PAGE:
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I Have No Memory Of This Place: Navigating The Underdark Through Your Senses in Dungeons & Dragons

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This post ties into the post about Noise & Alert in the Underdark, but can also be used seperately.

What This System Tries To Do

“Oh! It’s that way.”

“He’s remembered!”

“No, but the air doesn’t smell so foul down here.”

Gandalf & Merry

Just Follow Your Nose

A core pillar of this system is that the party has some idea of where they have to go, based on their senses. This can work several ways:

5 Senses, Underground

Sensory input in caverns can take the following forms:

Sensory Instructions & How To Follow Them

There are a few ways to play out sensory instructions and how the players interact with them.

Taking Your Time

In all 3 methods mentioned below, the party can also take 2 hours instead of a Skill Check to carefully examine every available tunnel at this intersection. This gives them all sensory information about each tunnel, but would significantly slow down their progress (tying into the Noise & Alert system).


Instead of making actual instructions, the players are simply told that they have a set of instructions.

Whenever players arrive at an intersection or crossroads, they can make a relevant check (Perception/Investigation/Survival/Nature etc.) to deduce the right tunnel based on their (abstract) instructions. A DC 10 would represent a forked path, a DC 20 would represent many paths to choose from.

On a failure, the party picks out a path they are sure is the correct one, but isn’t. They wander that path for a while before realizing their mistake and heading back, which takes 1d4 hours.

On a success, they successfully deduce the correct path (“You feel fresh air coming from the left tunnel, which corresponds with the instructions.”). The DM marks a success, with their objective being reached in a certain number of successes.


Here, the players do receive actual instructions; these can look like this, for example:

Follow the sound of crashing water until you reach the underground waterfall. From there, follow the smell of fungus, until you feel a cold wind blow. Walk against this flow of cold air to emerge at your destination.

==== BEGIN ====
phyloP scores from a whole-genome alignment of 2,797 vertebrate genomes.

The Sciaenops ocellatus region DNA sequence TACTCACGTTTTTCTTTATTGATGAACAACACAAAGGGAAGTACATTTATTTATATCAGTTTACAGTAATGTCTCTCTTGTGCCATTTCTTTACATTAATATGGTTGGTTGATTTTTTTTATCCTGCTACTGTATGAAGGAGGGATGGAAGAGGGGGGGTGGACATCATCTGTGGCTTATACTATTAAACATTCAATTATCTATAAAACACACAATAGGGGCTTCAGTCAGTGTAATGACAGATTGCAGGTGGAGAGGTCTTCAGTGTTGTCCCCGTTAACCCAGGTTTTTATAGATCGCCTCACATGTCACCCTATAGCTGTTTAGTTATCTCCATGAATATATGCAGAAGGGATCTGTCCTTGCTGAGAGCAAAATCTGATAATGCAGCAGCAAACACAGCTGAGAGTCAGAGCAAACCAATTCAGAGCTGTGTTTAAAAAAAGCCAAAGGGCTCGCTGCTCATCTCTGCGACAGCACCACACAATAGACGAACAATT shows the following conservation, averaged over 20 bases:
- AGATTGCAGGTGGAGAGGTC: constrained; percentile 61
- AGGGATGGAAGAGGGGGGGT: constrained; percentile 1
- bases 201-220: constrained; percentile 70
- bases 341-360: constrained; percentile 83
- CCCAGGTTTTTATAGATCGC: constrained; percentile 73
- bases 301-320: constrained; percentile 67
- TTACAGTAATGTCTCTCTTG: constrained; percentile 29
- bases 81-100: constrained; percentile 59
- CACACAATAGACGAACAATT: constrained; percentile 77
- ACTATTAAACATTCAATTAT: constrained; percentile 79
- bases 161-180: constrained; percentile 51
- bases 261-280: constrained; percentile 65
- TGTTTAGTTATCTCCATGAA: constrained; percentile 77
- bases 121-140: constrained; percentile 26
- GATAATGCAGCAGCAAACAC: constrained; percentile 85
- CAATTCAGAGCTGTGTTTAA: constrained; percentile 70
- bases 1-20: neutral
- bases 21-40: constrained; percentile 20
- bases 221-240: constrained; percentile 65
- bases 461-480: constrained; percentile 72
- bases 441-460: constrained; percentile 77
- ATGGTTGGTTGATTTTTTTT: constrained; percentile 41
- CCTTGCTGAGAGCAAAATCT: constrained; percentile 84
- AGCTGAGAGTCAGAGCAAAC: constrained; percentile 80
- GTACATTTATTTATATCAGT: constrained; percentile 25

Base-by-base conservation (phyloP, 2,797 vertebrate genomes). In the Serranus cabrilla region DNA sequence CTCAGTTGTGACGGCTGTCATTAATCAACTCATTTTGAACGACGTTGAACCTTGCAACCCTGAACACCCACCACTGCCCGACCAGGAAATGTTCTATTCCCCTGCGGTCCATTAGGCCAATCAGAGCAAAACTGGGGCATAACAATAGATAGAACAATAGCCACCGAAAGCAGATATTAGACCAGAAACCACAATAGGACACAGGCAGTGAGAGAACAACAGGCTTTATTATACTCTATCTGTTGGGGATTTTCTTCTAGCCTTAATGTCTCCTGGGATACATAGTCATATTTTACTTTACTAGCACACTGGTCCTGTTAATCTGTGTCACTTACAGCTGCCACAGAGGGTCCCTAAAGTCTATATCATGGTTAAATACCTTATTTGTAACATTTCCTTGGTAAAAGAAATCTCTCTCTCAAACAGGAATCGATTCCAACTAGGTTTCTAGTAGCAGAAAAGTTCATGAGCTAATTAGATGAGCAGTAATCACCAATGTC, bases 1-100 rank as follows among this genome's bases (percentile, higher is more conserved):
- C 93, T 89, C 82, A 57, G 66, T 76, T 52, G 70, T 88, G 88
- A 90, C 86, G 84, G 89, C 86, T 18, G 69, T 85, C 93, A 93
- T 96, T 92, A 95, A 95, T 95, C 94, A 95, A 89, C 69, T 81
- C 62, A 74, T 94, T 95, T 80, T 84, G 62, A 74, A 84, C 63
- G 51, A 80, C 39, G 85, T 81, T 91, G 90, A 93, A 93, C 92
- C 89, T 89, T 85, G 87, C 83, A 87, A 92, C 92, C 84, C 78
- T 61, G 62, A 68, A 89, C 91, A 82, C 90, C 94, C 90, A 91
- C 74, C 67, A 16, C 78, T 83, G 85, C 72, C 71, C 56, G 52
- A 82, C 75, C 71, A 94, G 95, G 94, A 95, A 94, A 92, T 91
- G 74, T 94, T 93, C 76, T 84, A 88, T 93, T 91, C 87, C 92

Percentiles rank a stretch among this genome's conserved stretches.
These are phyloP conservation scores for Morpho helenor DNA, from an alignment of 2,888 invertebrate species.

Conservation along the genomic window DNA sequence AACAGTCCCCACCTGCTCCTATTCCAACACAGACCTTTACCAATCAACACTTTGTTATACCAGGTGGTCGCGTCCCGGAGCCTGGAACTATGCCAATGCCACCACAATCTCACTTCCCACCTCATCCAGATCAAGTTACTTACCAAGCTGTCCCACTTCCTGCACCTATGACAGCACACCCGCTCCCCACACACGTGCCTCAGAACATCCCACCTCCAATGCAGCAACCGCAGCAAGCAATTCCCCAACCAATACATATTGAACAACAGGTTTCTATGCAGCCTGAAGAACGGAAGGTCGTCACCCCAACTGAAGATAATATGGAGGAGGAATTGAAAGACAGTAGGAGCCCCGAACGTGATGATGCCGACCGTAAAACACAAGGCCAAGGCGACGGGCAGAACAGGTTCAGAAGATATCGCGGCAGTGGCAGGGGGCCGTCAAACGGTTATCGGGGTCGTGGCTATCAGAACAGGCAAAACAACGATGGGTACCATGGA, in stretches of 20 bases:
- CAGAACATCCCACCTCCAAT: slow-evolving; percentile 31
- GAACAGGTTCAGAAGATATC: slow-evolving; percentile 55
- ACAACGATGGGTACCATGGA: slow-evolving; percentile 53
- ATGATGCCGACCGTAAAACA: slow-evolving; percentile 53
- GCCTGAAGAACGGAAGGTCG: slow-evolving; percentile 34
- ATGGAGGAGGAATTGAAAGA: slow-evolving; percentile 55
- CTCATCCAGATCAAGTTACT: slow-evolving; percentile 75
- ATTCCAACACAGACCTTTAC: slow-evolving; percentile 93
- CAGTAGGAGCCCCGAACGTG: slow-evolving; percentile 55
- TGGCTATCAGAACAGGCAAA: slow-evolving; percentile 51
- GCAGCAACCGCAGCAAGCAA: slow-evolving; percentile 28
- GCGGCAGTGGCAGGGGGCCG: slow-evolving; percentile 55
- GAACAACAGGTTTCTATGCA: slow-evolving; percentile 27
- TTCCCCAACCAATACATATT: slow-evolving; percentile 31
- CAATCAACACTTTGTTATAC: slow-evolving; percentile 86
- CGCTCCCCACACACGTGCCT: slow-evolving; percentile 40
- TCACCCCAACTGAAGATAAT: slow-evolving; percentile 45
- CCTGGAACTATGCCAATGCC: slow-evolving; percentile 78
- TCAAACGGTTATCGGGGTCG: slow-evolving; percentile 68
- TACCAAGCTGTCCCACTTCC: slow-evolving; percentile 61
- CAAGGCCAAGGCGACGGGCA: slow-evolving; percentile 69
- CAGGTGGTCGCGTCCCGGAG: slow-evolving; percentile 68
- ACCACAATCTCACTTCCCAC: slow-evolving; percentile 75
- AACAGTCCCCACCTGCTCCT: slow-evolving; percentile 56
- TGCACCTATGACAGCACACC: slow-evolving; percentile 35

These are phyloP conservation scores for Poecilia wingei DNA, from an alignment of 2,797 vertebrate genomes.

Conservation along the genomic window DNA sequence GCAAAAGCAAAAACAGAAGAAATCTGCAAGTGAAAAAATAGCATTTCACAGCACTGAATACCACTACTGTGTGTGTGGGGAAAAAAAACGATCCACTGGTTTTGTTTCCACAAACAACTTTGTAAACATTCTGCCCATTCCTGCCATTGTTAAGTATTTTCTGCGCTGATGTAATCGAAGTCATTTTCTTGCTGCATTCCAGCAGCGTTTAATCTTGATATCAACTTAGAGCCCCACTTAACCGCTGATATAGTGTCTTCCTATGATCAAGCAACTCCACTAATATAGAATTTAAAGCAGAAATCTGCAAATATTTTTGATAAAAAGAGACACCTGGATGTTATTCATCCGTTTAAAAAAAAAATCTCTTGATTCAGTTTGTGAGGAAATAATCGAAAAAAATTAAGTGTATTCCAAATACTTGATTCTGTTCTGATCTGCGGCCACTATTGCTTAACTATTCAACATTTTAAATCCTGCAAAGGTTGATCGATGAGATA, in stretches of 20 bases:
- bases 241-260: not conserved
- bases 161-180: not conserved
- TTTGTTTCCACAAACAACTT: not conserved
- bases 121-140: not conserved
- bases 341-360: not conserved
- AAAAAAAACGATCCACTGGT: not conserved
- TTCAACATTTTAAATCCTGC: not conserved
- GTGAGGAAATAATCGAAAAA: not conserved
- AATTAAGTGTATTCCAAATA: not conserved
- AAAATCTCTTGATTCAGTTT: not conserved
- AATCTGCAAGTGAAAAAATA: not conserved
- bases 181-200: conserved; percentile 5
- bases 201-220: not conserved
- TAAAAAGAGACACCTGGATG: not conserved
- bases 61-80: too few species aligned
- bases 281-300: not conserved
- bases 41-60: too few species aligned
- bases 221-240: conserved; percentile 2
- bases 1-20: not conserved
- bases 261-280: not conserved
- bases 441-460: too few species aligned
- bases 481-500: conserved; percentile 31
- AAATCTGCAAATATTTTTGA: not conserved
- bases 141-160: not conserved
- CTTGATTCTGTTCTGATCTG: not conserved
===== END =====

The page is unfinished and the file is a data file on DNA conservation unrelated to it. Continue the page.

These instructions would play out like this:

  1. At the first 3 crossroads, listen for the sound of water. This is made at DC 20, 15 and 10, as you get closer to the source. Succeeding the check means you perceive the sound and pick the right tunnel, failing the check makes you pick a wrong tunnel and wander around before heading back, taking 1d4 hours.
  2. The cave containing the underground lake and waterfall has 4 tunnels leading elsewhere. A single DC 20 Wisdom (Perception) check captures your best efforts to choose the correct tunnel, a success leading you onwards, a failure costing you 1d4 hours.
  3. For the next 4 crossroads, the players are to be on the lookout for the sensation of cold air. Each of these crossroads feature only a single path splitting off from their current one, so we set the DC relatively low, to 10. Failing means 1d4 hours lost.
  4. Finally, for the home stretch, 2 intersections at which to follow the flow of cool air, at DC 15, with multiple paths to choose from.

Travel Times

The travel time between intersections and crossroads can be measured in minutes, hours or days, depending on the overall scale of the journey. Likewise, a path or tunnel can also include large caverns and a variety of environments – just keep in mind that you keep the navigational choices limited to crossroads.


This is the most elaborate method. It differs from the semi-abstract version in two ways:

Back The Way You Came

Backtracking or revisiting previous tracks should be easier than plotting new routes. Implement this by replacing all the sensory deduction with an Intelligence or Wisdom check with Advantage to emulate the memory a character has of the path.

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